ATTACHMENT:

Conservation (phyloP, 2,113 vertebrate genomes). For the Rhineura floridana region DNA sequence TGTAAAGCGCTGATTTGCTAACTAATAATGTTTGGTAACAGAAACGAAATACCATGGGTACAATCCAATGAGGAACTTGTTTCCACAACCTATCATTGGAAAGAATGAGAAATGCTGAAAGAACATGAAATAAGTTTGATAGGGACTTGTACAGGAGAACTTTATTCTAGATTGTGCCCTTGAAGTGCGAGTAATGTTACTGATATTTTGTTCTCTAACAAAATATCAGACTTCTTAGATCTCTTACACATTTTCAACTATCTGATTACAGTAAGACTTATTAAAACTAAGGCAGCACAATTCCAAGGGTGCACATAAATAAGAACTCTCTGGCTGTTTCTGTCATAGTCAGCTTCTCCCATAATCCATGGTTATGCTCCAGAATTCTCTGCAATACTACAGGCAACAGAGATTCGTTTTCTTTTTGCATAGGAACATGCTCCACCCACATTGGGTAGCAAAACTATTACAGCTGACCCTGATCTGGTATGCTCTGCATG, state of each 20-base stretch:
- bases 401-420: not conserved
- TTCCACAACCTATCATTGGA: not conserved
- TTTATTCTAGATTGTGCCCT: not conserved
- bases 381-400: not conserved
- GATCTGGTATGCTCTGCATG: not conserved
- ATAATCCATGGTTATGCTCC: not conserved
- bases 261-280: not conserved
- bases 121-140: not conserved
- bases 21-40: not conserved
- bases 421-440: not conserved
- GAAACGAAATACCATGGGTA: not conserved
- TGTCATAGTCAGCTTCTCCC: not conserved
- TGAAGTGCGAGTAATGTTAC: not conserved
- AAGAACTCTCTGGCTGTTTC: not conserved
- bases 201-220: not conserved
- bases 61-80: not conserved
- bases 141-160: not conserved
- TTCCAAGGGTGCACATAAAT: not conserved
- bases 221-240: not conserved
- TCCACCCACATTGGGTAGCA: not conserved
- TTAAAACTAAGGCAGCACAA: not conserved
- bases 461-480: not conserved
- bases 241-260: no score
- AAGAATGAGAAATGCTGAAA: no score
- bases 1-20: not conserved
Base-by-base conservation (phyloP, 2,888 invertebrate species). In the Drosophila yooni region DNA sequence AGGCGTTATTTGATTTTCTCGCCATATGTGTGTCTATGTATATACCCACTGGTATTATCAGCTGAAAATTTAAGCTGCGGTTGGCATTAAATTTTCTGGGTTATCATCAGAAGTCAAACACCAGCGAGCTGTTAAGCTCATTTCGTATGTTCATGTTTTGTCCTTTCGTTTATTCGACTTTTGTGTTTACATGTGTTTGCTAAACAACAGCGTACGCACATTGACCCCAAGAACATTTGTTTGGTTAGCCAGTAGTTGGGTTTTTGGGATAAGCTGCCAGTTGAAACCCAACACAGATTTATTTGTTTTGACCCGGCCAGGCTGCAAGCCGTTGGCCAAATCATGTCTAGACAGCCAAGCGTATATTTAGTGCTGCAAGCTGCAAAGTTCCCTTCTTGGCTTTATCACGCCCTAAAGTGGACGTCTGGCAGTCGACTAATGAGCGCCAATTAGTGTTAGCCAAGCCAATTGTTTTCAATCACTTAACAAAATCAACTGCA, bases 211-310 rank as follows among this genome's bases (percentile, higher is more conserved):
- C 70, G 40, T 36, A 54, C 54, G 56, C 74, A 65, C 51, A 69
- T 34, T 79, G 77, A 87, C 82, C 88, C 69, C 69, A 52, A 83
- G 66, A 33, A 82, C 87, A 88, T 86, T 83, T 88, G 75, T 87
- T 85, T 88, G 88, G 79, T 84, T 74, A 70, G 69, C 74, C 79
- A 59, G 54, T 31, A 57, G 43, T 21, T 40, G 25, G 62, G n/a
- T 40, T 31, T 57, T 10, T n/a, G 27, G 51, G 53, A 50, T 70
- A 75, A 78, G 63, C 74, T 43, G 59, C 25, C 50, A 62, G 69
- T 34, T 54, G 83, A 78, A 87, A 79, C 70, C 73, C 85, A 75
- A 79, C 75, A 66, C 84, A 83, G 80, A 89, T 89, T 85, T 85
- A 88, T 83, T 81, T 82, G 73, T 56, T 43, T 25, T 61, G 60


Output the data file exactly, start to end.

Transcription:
Conservation (phyloP, 2,113 vertebrate genomes). For the Rhineura floridana region DNA sequence TGTAAAGCGCTGATTTGCTAACTAATAATGTTTGGTAACAGAAACGAAATACCATGGGTACAATCCAATGAGGAACTTGTTTCCACAACCTATCATTGGAAAGAATGAGAAATGCTGAAAGAACATGAAATAAGTTTGATAGGGACTTGTACAGGAGAACTTTATTCTAGATTGTGCCCTTGAAGTGCGAGTAATGTTACTGATATTTTGTTCTCTAACAAAATATCAGACTTCTTAGATCTCTTACACATTTTCAACTATCTGATTACAGTAAGACTTATTAAAACTAAGGCAGCACAATTCCAAGGGTGCACATAAATAAGAACTCTCTGGCTGTTTCTGTCATAGTCAGCTTCTCCCATAATCCATGGTTATGCTCCAGAATTCTCTGCAATACTACAGGCAACAGAGATTCGTTTTCTTTTTGCATAGGAACATGCTCCACCCACATTGGGTAGCAAAACTATTACAGCTGACCCTGATCTGGTATGCTCTGCATG, state of each 20-base stretch:
- bases 401-420: not conserved
- TTCCACAACCTATCATTGGA: not conserved
- TTTATTCTAGATTGTGCCCT: not conserved
- bases 381-400: not conserved
- GATCTGGTATGCTCTGCATG: not conserved
- ATAATCCATGGTTATGCTCC: not conserved
- bases 261-280: not conserved
- bases 121-140: not conserved
- bases 21-40: not conserved
- bases 421-440: not conserved
- GAAACGAAATACCATGGGTA: not conserved
- TGTCATAGTCAGCTTCTCCC: not conserved
- TGAAGTGCGAGTAATGTTAC: not conserved
- AAGAACTCTCTGGCTGTTTC: not conserved
- bases 201-220: not conserved
- bases 61-80: not conserved
- bases 141-160: not conserved
- TTCCAAGGGTGCACATAAAT: not conserved
- bases 221-240: not conserved
- TCCACCCACATTGGGTAGCA: not conserved
- TTAAAACTAAGGCAGCACAA: not conserved
- bases 461-480: not conserved
- bases 241-260: no score
- AAGAATGAGAAATGCTGAAA: no score
- bases 1-20: not conserved
Base-by-base conservation (phyloP, 2,888 invertebrate species). In the Drosophila yooni region DNA sequence AGGCGTTATTTGATTTTCTCGCCATATGTGTGTCTATGTATATACCCACTGGTATTATCAGCTGAAAATTTAAGCTGCGGTTGGCATTAAATTTTCTGGGTTATCATCAGAAGTCAAACACCAGCGAGCTGTTAAGCTCATTTCGTATGTTCATGTTTTGTCCTTTCGTTTATTCGACTTTTGTGTTTACATGTGTTTGCTAAACAACAGCGTACGCACATTGACCCCAAGAACATTTGTTTGGTTAGCCAGTAGTTGGGTTTTTGGGATAAGCTGCCAGTTGAAACCCAACACAGATTTATTTGTTTTGACCCGGCCAGGCTGCAAGCCGTTGGCCAAATCATGTCTAGACAGCCAAGCGTATATTTAGTGCTGCAAGCTGCAAAGTTCCCTTCTTGGCTTTATCACGCCCTAAAGTGGACGTCTGGCAGTCGACTAATGAGCGCCAATTAGTGTTAGCCAAGCCAATTGTTTTCAATCACTTAACAAAATCAACTGCA, bases 211-310 rank as follows among this genome's bases (percentile, higher is more conserved):
- C 70, G 40, T 36, A 54, C 54, G 56, C 74, A 65, C 51, A 69
- T 34, T 79, G 77, A 87, C 82, C 88, C 69, C 69, A 52, A 83
- G 66, A 33, A 82, C 87, A 88, T 86, T 83, T 88, G 75, T 87
- T 85, T 88, G 88, G 79, T 84, T 74, A 70, G 69, C 74, C 79
- A 59, G 54, T 31, A 57, G 43, T 21, T 40, G 25, G 62, G n/a
- T 40, T 31, T 57, T 10, T n/a, G 27, G 51, G 53, A 50, T 70
- A 75, A 78, G 63, C 74, T 43, G 59, C 25, C 50, A 62, G 69
- T 34, T 54, G 83, A 78, A 87, A 79, C 70, C 73, C 85, A 75
- A 79, C 75, A 66, C 84, A 83, G 80, A 89, T 89, T 85, T 85
- A 88, T 83, T 81, T 82, G 73, T 56, T 43, T 25, T 61, G 60